Tabi Marsh has faced plenty of challenges running her cafe and gift shop, but the next few months could prove the last straw.
In 2015 she had just installed a state-of-the-art coffee machine, and bought in stock of toys, candles and other little home luxuries, when the chip shop next door caught fire, the blaze spread, and everything was ruined.
She spent four years battling with insurance companies and rebuilding the business. Then came the pandemic with its stop-start measures and collapse in revenues.
But it is only now, with vaccine roll-out in full swing, and the promise of reopening on the horizon, that she and her father are considering throwing in the towel.
“We’ve been through it,” she says, “We’ve had conversations: at what point does it become too much and it’s stupid to keep going?”
A big part of the problem is business rates.
Tabi hasn’t had to pay business rates since the start of the pandemic. That payment holiday, along with furlough for workers, help with VAT, and government-backed loans and grants, have saved her business, Papilio at Heritage, from going under.
But much of this support, including the business rates holiday, is set to end in April unless the chancellor has a change of heart before the Budget on 3 March.
Rishi Sunak may decide to extend the help, which would be a lifeline, says Tabi, but better still, she suggests, he could have a look at the way rates are calculated altogether.
Before the pandemic more than half of Papilio’s profits – around £13,000 – went to pay business rates. And that’s what she’d have to start paying again, even though she doesn’t expect customers to be back to their old spending and socialising habits for many months.
That’s because rates are calculated based on the value of her High Street shop front in Thornbury near Bristol, not on the revenues she has coming in or her profits.
And when she sees customers browsing and checking prices on their phones in her shop, she does wonder why retailers like her are expected to shoulder so much more of the tax burden than online rivals, just because internet sellers operate out of cheaper premises like out-of-town warehouses.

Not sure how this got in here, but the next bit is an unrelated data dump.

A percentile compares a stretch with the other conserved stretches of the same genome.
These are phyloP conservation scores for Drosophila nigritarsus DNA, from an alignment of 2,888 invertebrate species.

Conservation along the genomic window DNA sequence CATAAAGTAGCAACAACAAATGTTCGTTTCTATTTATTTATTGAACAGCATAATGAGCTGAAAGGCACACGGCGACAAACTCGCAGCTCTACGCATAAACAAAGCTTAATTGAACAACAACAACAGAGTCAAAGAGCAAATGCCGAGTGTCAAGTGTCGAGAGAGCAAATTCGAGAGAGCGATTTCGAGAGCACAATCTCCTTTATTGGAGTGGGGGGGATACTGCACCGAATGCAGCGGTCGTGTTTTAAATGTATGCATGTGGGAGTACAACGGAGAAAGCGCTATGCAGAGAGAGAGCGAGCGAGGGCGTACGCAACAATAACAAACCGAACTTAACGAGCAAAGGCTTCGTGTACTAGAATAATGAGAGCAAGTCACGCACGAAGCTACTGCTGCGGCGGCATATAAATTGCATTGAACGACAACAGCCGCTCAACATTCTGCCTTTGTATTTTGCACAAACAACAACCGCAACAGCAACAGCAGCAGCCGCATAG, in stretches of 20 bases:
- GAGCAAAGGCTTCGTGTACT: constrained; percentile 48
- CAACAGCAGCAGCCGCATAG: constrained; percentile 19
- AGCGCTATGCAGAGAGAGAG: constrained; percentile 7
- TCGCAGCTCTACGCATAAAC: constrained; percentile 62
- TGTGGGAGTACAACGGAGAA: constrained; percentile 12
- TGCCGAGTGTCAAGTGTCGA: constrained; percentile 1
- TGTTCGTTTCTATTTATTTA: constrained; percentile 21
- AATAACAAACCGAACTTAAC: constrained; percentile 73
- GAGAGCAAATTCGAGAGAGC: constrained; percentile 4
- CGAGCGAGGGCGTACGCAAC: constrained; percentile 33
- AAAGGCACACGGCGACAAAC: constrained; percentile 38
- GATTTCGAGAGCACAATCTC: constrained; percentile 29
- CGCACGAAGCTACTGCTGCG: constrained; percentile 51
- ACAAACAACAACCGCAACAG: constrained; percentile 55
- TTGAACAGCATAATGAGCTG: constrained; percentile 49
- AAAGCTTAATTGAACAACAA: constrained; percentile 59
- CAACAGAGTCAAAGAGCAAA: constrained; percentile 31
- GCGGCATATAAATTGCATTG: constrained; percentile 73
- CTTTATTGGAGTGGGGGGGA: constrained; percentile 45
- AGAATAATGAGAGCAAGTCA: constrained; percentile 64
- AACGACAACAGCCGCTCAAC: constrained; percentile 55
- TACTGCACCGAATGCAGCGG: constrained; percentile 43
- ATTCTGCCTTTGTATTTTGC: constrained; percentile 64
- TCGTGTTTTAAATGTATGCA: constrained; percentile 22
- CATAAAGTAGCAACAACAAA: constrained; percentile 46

“We’re not saying we shouldn’t be paying business rates ever,” she says. “But the way they’re calculated is ridiculous. It isn’t a fair playing field between the High Street and online.”
That is the crux of an argument being made by High Street retailers across the UK. They argue it is time for online operators, who are eating up more and more of UK retailing, to shoulder more of the tax burden. And that if they don’t High Street shops will go out of business.
“Business rates is an unfair tax system widely recognised as no longer fit-for-purpose,” says Andrew Goodacre, chief executive of the British Independent Retailers Association (Bira).
“Whilst an alternative is being developed, the chancellor must accept that he needs to suspend the current system to support the High Street and the economic recovery we all want to see.”
Bira member Vin Vara wholeheartedly agrees. He runs The Tool Shop, a network of hardware stores across London, where property and therefore rates are especially high. But it’s a network that is shrinking fast. From 12 shops in 2019, he is now down to just four outlets.
If he had to pay rates on all four from April the bill would be around £66,000, he says, and he’d struggle to do that: despite the lockdown DIY boom current sales are down by around a third.
So in just over a month from now he’ll close the Paddington branch.
“At the moment we’re barely profitable,” says Vin. “The money I invested is gone. It’s easier to cut my losses.”
He says the government needs to provide at least another six months of business rates relief to tide shop owners through the recovery.
In the longer run, many of his loyal customers will overlook higher prices in store because they value the advice from staff, and there are some hazardous items not easily available online. But he knows he can’t compete with internet rivals, unless something is done about business rates.
“I pay the same rates at my Islington store as Amazon pays for a big warehouse. Where’s the logic in that? They do 50 times the revenue.”
He acknowledges just abolishing business rates would leave the government with a £30bn black hole that needs to be filled somehow.
Some have argued for an online sales tax, others for lower business rates on the High Street but higher rates for big warehouses and fulfilment centres.
“We need to think outside the box: how do we get the High Street back?” he argues. “We just need there to be a fair and level playing field.”
According to reports, Mr Sunak is likely to extend the business rates holiday at next week’s Budget but will also delay an ongoing review of the tax until autumn.
A Treasury spokesperson said: “We want to see thriving high streets, which is why we’ve spent tens of billions of pounds supporting shops, restaurants and cafes throughout the pandemic, including over £10bn worth of business rates relief.
“We’re currently conducting a fundamental review of business rates and are considering responses to our call for evidence now.”